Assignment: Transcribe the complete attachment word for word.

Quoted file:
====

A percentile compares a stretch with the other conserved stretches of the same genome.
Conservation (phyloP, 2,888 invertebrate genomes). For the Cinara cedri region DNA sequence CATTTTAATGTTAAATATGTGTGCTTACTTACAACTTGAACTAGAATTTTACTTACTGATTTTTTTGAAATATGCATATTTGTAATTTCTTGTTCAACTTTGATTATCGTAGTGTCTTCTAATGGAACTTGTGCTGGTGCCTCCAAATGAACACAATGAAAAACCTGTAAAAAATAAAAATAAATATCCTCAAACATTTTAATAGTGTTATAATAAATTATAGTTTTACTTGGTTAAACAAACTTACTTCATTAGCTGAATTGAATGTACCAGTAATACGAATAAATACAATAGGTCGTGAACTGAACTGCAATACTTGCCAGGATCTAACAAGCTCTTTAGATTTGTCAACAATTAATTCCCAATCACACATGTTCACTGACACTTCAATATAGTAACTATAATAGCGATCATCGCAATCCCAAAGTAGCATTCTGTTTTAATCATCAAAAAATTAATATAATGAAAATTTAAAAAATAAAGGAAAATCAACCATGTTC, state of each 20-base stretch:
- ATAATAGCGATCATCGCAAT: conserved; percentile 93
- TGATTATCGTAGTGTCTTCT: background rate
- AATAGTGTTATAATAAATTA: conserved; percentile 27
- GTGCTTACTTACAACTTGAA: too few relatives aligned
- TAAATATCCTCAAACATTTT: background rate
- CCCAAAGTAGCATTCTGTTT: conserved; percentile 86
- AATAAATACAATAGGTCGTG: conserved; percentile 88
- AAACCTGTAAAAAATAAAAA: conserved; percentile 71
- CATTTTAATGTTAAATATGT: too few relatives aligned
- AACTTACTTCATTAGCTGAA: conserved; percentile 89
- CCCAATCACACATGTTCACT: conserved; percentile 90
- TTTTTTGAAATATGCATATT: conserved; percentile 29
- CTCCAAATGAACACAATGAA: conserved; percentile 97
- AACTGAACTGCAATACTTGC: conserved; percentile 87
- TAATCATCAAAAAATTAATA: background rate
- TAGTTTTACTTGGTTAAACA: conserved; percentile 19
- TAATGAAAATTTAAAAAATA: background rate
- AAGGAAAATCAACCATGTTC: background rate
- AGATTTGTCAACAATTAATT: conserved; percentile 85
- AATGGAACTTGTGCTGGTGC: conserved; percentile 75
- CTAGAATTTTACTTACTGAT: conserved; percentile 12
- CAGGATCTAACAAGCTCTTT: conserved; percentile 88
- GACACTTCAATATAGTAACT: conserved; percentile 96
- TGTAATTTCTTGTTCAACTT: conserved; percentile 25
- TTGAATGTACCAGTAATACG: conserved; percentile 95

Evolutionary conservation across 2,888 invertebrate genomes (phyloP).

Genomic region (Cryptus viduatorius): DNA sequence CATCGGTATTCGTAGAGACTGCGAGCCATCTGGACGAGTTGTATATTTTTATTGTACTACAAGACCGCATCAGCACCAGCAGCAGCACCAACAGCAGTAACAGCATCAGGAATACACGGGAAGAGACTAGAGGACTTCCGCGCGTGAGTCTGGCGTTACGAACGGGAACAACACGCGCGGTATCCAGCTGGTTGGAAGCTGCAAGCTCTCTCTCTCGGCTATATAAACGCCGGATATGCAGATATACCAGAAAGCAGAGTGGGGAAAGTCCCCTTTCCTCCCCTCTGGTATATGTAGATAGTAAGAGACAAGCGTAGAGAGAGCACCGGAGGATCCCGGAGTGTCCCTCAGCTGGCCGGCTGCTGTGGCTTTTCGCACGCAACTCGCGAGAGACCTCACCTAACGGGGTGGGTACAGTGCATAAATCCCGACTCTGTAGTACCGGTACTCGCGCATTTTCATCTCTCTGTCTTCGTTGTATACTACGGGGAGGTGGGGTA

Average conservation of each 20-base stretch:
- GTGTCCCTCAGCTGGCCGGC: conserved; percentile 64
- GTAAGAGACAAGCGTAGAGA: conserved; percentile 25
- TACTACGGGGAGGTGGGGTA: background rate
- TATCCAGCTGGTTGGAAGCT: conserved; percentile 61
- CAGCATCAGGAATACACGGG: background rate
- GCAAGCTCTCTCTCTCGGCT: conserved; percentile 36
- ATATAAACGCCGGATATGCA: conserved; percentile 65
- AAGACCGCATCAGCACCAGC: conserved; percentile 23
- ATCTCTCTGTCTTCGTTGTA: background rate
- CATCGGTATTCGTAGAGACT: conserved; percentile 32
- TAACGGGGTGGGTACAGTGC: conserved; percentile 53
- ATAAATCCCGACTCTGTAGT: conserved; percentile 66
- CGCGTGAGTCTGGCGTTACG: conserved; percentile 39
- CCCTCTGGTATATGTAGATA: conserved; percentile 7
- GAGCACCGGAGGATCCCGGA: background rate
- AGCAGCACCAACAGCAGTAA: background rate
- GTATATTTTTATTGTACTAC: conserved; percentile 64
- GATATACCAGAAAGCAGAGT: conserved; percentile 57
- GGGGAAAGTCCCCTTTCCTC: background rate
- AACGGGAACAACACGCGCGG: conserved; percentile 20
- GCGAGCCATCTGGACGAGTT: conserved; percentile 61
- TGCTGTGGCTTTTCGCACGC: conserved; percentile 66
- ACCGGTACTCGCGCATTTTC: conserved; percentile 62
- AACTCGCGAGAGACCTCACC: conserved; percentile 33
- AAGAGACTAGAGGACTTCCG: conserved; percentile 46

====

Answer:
A percentile compares a stretch with the other conserved stretches of the same genome.
Conservation (phyloP, 2,888 invertebrate genomes). For the Cinara cedri region DNA sequence CATTTTAATGTTAAATATGTGTGCTTACTTACAACTTGAACTAGAATTTTACTTACTGATTTTTTTGAAATATGCATATTTGTAATTTCTTGTTCAACTTTGATTATCGTAGTGTCTTCTAATGGAACTTGTGCTGGTGCCTCCAAATGAACACAATGAAAAACCTGTAAAAAATAAAAATAAATATCCTCAAACATTTTAATAGTGTTATAATAAATTATAGTTTTACTTGGTTAAACAAACTTACTTCATTAGCTGAATTGAATGTACCAGTAATACGAATAAATACAATAGGTCGTGAACTGAACTGCAATACTTGCCAGGATCTAACAAGCTCTTTAGATTTGTCAACAATTAATTCCCAATCACACATGTTCACTGACACTTCAATATAGTAACTATAATAGCGATCATCGCAATCCCAAAGTAGCATTCTGTTTTAATCATCAAAAAATTAATATAATGAAAATTTAAAAAATAAAGGAAAATCAACCATGTTC, state of each 20-base stretch:
- ATAATAGCGATCATCGCAAT: conserved; percentile 93
- TGATTATCGTAGTGTCTTCT: background rate
- AATAGTGTTATAATAAATTA: conserved; percentile 27
- GTGCTTACTTACAACTTGAA: too few relatives aligned
- TAAATATCCTCAAACATTTT: background rate
- CCCAAAGTAGCATTCTGTTT: conserved; percentile 86
- AATAAATACAATAGGTCGTG: conserved; percentile 88
- AAACCTGTAAAAAATAAAAA: conserved; percentile 71
- CATTTTAATGTTAAATATGT: too few relatives aligned
- AACTTACTTCATTAGCTGAA: conserved; percentile 89
- CCCAATCACACATGTTCACT: conserved; percentile 90
- TTTTTTGAAATATGCATATT: conserved; percentile 29
- CTCCAAATGAACACAATGAA: conserved; percentile 97
- AACTGAACTGCAATACTTGC: conserved; percentile 87
- TAATCATCAAAAAATTAATA: background rate
- TAGTTTTACTTGGTTAAACA: conserved; percentile 19
- TAATGAAAATTTAAAAAATA: background rate
- AAGGAAAATCAACCATGTTC: background rate
- AGATTTGTCAACAATTAATT: conserved; percentile 85
- AATGGAACTTGTGCTGGTGC: conserved; percentile 75
- CTAGAATTTTACTTACTGAT: conserved; percentile 12
- CAGGATCTAACAAGCTCTTT: conserved; percentile 88
- GACACTTCAATATAGTAACT: conserved; percentile 96
- TGTAATTTCTTGTTCAACTT: conserved; percentile 25
- TTGAATGTACCAGTAATACG: conserved; percentile 95

Evolutionary conservation across 2,888 invertebrate genomes (phyloP).

Genomic region (Cryptus viduatorius): DNA sequence CATCGGTATTCGTAGAGACTGCGAGCCATCTGGACGAGTTGTATATTTTTATTGTACTACAAGACCGCATCAGCACCAGCAGCAGCACCAACAGCAGTAACAGCATCAGGAATACACGGGAAGAGACTAGAGGACTTCCGCGCGTGAGTCTGGCGTTACGAACGGGAACAACACGCGCGGTATCCAGCTGGTTGGAAGCTGCAAGCTCTCTCTCTCGGCTATATAAACGCCGGATATGCAGATATACCAGAAAGCAGAGTGGGGAAAGTCCCCTTTCCTCCCCTCTGGTATATGTAGATAGTAAGAGACAAGCGTAGAGAGAGCACCGGAGGATCCCGGAGTGTCCCTCAGCTGGCCGGCTGCTGTGGCTTTTCGCACGCAACTCGCGAGAGACCTCACCTAACGGGGTGGGTACAGTGCATAAATCCCGACTCTGTAGTACCGGTACTCGCGCATTTTCATCTCTCTGTCTTCGTTGTATACTACGGGGAGGTGGGGTA

Average conservation of each 20-base stretch:
- GTGTCCCTCAGCTGGCCGGC: conserved; percentile 64
- GTAAGAGACAAGCGTAGAGA: conserved; percentile 25
- TACTACGGGGAGGTGGGGTA: background rate
- TATCCAGCTGGTTGGAAGCT: conserved; percentile 61
- CAGCATCAGGAATACACGGG: background rate
- GCAAGCTCTCTCTCTCGGCT: conserved; percentile 36
- ATATAAACGCCGGATATGCA: conserved; percentile 65
- AAGACCGCATCAGCACCAGC: conserved; percentile 23
- ATCTCTCTGTCTTCGTTGTA: background rate
- CATCGGTATTCGTAGAGACT: conserved; percentile 32
- TAACGGGGTGGGTACAGTGC: conserved; percentile 53
- ATAAATCCCGACTCTGTAGT: conserved; percentile 66
- CGCGTGAGTCTGGCGTTACG: conserved; percentile 39
- CCCTCTGGTATATGTAGATA: conserved; percentile 7
- GAGCACCGGAGGATCCCGGA: background rate
- AGCAGCACCAACAGCAGTAA: background rate
- GTATATTTTTATTGTACTAC: conserved; percentile 64
- GATATACCAGAAAGCAGAGT: conserved; percentile 57
- GGGGAAAGTCCCCTTTCCTC: background rate
- AACGGGAACAACACGCGCGG: conserved; percentile 20
- GCGAGCCATCTGGACGAGTT: conserved; percentile 61
- TGCTGTGGCTTTTCGCACGC: conserved; percentile 66
- ACCGGTACTCGCGCATTTTC: conserved; percentile 62
- AACTCGCGAGAGACCTCACC: conserved; percentile 33
- AAGAGACTAGAGGACTTCCG: conserved; percentile 46